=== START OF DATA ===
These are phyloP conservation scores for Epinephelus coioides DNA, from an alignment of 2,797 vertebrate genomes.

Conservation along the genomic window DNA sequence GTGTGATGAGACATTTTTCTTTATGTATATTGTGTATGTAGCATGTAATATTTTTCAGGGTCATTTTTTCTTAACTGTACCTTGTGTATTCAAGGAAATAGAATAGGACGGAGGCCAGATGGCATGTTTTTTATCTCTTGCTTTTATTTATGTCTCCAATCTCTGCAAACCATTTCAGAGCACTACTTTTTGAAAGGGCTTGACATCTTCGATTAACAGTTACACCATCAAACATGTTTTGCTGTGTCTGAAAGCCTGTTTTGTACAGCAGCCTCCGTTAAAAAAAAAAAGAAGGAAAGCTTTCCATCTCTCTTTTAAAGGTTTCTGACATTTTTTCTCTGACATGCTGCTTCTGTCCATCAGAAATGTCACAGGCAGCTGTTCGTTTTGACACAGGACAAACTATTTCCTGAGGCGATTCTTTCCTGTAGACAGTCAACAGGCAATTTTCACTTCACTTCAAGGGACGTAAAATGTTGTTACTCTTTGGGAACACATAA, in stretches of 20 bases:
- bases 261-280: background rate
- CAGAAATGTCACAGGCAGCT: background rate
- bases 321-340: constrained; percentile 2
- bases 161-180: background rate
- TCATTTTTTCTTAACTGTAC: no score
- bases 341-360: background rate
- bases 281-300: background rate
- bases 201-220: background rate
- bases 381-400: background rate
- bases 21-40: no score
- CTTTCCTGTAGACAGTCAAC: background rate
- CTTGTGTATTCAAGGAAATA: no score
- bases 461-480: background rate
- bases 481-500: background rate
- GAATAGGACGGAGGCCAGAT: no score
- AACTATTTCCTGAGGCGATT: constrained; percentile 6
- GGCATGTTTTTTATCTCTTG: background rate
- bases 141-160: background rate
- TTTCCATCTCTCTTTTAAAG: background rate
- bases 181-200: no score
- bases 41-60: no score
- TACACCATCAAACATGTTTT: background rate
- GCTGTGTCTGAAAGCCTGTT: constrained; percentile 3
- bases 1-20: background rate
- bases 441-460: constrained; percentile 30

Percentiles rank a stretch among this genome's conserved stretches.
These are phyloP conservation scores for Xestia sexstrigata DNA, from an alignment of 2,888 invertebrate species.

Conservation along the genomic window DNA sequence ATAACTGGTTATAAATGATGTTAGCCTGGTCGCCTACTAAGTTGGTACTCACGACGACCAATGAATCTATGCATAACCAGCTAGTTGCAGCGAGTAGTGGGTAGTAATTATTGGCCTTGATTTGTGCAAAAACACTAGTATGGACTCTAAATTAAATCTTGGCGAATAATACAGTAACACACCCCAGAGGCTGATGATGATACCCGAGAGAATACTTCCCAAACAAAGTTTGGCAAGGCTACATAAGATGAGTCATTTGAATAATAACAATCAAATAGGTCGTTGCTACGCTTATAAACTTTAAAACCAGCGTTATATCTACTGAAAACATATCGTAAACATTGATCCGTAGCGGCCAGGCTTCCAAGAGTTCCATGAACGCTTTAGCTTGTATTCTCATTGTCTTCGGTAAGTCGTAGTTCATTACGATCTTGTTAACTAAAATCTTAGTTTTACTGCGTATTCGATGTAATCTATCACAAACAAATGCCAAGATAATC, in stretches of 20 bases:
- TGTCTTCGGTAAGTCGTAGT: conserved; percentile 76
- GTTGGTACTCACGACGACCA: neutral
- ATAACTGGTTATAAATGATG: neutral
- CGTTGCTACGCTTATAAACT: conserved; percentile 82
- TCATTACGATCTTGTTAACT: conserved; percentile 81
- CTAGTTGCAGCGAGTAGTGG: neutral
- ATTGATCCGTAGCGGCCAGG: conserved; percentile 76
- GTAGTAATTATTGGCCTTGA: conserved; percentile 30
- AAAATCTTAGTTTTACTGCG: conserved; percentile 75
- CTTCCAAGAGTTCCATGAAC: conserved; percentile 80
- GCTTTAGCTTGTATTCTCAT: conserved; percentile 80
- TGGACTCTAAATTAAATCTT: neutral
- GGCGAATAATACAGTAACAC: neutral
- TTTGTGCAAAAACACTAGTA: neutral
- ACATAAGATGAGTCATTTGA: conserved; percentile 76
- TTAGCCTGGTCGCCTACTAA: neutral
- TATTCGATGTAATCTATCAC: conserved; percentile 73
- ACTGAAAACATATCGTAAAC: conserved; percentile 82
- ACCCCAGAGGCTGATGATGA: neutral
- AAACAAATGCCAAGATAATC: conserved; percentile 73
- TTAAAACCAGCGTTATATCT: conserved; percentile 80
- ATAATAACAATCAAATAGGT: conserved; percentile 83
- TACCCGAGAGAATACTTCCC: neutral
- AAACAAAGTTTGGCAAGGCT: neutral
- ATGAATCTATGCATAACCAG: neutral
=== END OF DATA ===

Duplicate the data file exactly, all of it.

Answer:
These are phyloP conservation scores for Epinephelus coioides DNA, from an alignment of 2,797 vertebrate genomes.

Conservation along the genomic window DNA sequence GTGTGATGAGACATTTTTCTTTATGTATATTGTGTATGTAGCATGTAATATTTTTCAGGGTCATTTTTTCTTAACTGTACCTTGTGTATTCAAGGAAATAGAATAGGACGGAGGCCAGATGGCATGTTTTTTATCTCTTGCTTTTATTTATGTCTCCAATCTCTGCAAACCATTTCAGAGCACTACTTTTTGAAAGGGCTTGACATCTTCGATTAACAGTTACACCATCAAACATGTTTTGCTGTGTCTGAAAGCCTGTTTTGTACAGCAGCCTCCGTTAAAAAAAAAAAGAAGGAAAGCTTTCCATCTCTCTTTTAAAGGTTTCTGACATTTTTTCTCTGACATGCTGCTTCTGTCCATCAGAAATGTCACAGGCAGCTGTTCGTTTTGACACAGGACAAACTATTTCCTGAGGCGATTCTTTCCTGTAGACAGTCAACAGGCAATTTTCACTTCACTTCAAGGGACGTAAAATGTTGTTACTCTTTGGGAACACATAA, in stretches of 20 bases:
- bases 261-280: background rate
- CAGAAATGTCACAGGCAGCT: background rate
- bases 321-340: constrained; percentile 2
- bases 161-180: background rate
- TCATTTTTTCTTAACTGTAC: no score
- bases 341-360: background rate
- bases 281-300: background rate
- bases 201-220: background rate
- bases 381-400: background rate
- bases 21-40: no score
- CTTTCCTGTAGACAGTCAAC: background rate
- CTTGTGTATTCAAGGAAATA: no score
- bases 461-480: background rate
- bases 481-500: background rate
- GAATAGGACGGAGGCCAGAT: no score
- AACTATTTCCTGAGGCGATT: constrained; percentile 6
- GGCATGTTTTTTATCTCTTG: background rate
- bases 141-160: background rate
- TTTCCATCTCTCTTTTAAAG: background rate
- bases 181-200: no score
- bases 41-60: no score
- TACACCATCAAACATGTTTT: background rate
- GCTGTGTCTGAAAGCCTGTT: constrained; percentile 3
- bases 1-20: background rate
- bases 441-460: constrained; percentile 30

Percentiles rank a stretch among this genome's conserved stretches.
These are phyloP conservation scores for Xestia sexstrigata DNA, from an alignment of 2,888 invertebrate species.

Conservation along the genomic window DNA sequence ATAACTGGTTATAAATGATGTTAGCCTGGTCGCCTACTAAGTTGGTACTCACGACGACCAATGAATCTATGCATAACCAGCTAGTTGCAGCGAGTAGTGGGTAGTAATTATTGGCCTTGATTTGTGCAAAAACACTAGTATGGACTCTAAATTAAATCTTGGCGAATAATACAGTAACACACCCCAGAGGCTGATGATGATACCCGAGAGAATACTTCCCAAACAAAGTTTGGCAAGGCTACATAAGATGAGTCATTTGAATAATAACAATCAAATAGGTCGTTGCTACGCTTATAAACTTTAAAACCAGCGTTATATCTACTGAAAACATATCGTAAACATTGATCCGTAGCGGCCAGGCTTCCAAGAGTTCCATGAACGCTTTAGCTTGTATTCTCATTGTCTTCGGTAAGTCGTAGTTCATTACGATCTTGTTAACTAAAATCTTAGTTTTACTGCGTATTCGATGTAATCTATCACAAACAAATGCCAAGATAATC, in stretches of 20 bases:
- TGTCTTCGGTAAGTCGTAGT: conserved; percentile 76
- GTTGGTACTCACGACGACCA: neutral
- ATAACTGGTTATAAATGATG: neutral
- CGTTGCTACGCTTATAAACT: conserved; percentile 82
- TCATTACGATCTTGTTAACT: conserved; percentile 81
- CTAGTTGCAGCGAGTAGTGG: neutral
- ATTGATCCGTAGCGGCCAGG: conserved; percentile 76
- GTAGTAATTATTGGCCTTGA: conserved; percentile 30
- AAAATCTTAGTTTTACTGCG: conserved; percentile 75
- CTTCCAAGAGTTCCATGAAC: conserved; percentile 80
- GCTTTAGCTTGTATTCTCAT: conserved; percentile 80
- TGGACTCTAAATTAAATCTT: neutral
- GGCGAATAATACAGTAACAC: neutral
- TTTGTGCAAAAACACTAGTA: neutral
- ACATAAGATGAGTCATTTGA: conserved; percentile 76
- TTAGCCTGGTCGCCTACTAA: neutral
- TATTCGATGTAATCTATCAC: conserved; percentile 73
- ACTGAAAACATATCGTAAAC: conserved; percentile 82
- ACCCCAGAGGCTGATGATGA: neutral
- AAACAAATGCCAAGATAATC: conserved; percentile 73
- TTAAAACCAGCGTTATATCT: conserved; percentile 80
- ATAATAACAATCAAATAGGT: conserved; percentile 83
- TACCCGAGAGAATACTTCCC: neutral
- AAACAAAGTTTGGCAAGGCT: neutral
- ATGAATCTATGCATAACCAG: neutral